The second season of Joe Weisberg's Reagan-era spy drama, The Americans, resets the pieces of its chess game to a precarious status quo: deep-cover KGB agents Elizabeth (Keri Russell) and Philip (Matthew Rhys) have overcome the marital strife that defined most of their interactions last season, only to find that their family might be torn apart by the slightly more direct means of targeted assassination. Meanwhile, the threat of all-out war between FBI Counterintelligence and their KGB counterparts has settled back down to a wary circling; at the FBI, Stan (Noah Emmerich) tries to follow leads that have gone cold while remaining unaware that his Russian informant/mistress, Nina (Annet Mahendru), has been turned and is serving him up to her KGB bosses.
These two plot threads are oddly firewalled from each other this time around. While last season Philip and Elizabeth had to deal with Stan's suspicions and snooping along with the menacing scrutiny of their own handlers, those conflicts are pretty much tabled here; there's a quasi-procedural bent as the agents run missions while remaining largely disconnected from the battle that's going on above their pay grade. Yet this strategic separation highlights one of the shows strengths: In depicting its central couple as cogs within a lethal machine, it unpacks the long-term psychological toll that a life of secrecy and paranoia takes. This is beautifully demonstrated in a plotline involving the “forced repatriation” of a Soviet Jewish émigré, in which much of the action consists of Philip listening to monologues hurled at him by his captives, men who talk because it's their only tool for survival, while Philip must remain silent, because to respond, to dignify their words, would be to give up ground. “No feeling? No humanity? You may as well be dead,” he's told.
Of course, this is a common theme in spy fiction, and the series also participates in the vogue of gravely flawed antiheroes (they execute innocent bystanders, but they really love their kids!), but Rhys and Russell handle the material with aplomb: Their characters' fragmented personae—the suburban drone, the blunt instrument, the myriad of false identities that go along with their slightly implausible collection of identity-obliterating wigs—all have an element of truth to them. That is, all these personalities cohere into some semblance of a real person, but our access to that truth about who these people are always remains tantalizingly out of reach. If season one was primarily about Philip and Elizabeth working through and undoing the lies they've told each other, this season is about questioning the lies they've told themselves—and that's certainly a more interesting puzzle to be solved.
The second season of Joe Weisberg's Reagan-era spy drama resets the pieces of its chess game to a precarious status quo.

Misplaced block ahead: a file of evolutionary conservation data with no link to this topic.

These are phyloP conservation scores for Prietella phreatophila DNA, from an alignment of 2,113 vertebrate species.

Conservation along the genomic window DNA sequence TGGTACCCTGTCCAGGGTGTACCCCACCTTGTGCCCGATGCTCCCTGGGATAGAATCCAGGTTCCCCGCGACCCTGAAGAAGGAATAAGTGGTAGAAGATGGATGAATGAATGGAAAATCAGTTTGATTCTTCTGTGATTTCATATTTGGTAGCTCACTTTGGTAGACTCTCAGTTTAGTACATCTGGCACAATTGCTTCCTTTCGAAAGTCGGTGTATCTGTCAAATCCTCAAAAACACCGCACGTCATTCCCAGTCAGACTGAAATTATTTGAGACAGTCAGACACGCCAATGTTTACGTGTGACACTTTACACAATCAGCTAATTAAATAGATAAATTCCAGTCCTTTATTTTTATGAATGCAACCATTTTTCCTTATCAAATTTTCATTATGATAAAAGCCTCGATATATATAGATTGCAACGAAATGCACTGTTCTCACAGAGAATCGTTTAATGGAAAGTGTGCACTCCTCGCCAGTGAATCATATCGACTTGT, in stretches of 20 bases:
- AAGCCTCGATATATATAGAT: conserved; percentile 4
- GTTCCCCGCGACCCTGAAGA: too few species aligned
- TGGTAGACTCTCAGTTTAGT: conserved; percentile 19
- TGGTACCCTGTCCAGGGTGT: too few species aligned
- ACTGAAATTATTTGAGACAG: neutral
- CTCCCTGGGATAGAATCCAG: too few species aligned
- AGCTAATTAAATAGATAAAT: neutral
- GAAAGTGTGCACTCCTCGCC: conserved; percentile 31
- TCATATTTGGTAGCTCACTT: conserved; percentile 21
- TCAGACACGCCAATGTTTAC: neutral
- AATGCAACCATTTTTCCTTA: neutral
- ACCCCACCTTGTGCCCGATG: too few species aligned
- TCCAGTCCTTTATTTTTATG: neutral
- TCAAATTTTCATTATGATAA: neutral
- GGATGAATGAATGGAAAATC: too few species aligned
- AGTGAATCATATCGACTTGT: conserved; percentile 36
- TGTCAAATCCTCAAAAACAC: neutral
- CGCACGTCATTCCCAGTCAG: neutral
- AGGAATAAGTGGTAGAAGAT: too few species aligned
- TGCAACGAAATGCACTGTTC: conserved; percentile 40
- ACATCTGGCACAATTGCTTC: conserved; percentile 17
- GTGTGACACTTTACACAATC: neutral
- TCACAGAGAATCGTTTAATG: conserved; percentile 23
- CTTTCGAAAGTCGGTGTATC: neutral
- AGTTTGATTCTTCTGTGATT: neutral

The pleasure of the puzzle also comes through in the way the series has dialed back on the crutch of basic cable-friendly sex and fistfighting that previously hampered it; it's certainly more confident that the suspense of tradecraft and stealth, of the innate difficulty of simply passing information from one person to another, can carry a series—and it does. Philip and Elizabeth treat their missions as systems to be worked and problems to be solved; every person can be manipulated and every secret can be stolen, and it's riveting to watch them at work as they do exactly that. Of course, that systematic, mechanistic way of seeing the world bleeds over into the rest of their lives, and the series mines that psychological insight as part of its character study.
The show continues, however, to struggle to support its strong central cast with interesting secondary characters. Philip and Elizabeth's kids, for example, remain pleasant nonentities that seem to exist mostly as reminders that their parents are human beings, and to provoke goofy moments that play out like Yakov Smirnoff jokes. The scenes that center on the children flit between charmingly awkward and just plain clunky, as when Elizabeth discovers that her daughter's version of teenage rebellion is hanging out with Christian kids and reading the Bible, and she basically calls on Karl Marx for guidance. Similarly, Stan's ennui toward his long-suffering wife and infatuation with his double-agent mistress follows rather predictable beats, though the latter storyline is enlivened by an increased focus on Nina's role within the KGB. Her development from hapless victim to savvy and calculating (though still victimized) operative provides an intriguing parallel with Philip and Elizabeth's story. The tensions in her workplace are ratcheted further by the introduction of Oleg (Costa Ronin), a cocksure official's son angling to skip a few rungs up the KGB ladder; his combination of sliminess and arrogance signals that he'll probably prove to be this season's wildcard.
Regardless of some of its structural weaknesses, The Americans's second season brims with subtle psychological insight into the grinding machinations of Cold War espionage. In its world, deception, betrayal, and murder aren't shocking turns of events, but the inevitable consequences of a game in which the pieces can only be pushed so far, and where one's life and one's identity are tools for someone else's stratagem. “We know who we are,” Elizabeth declares at one point with an utterly believable fervor—if only saying it made it so.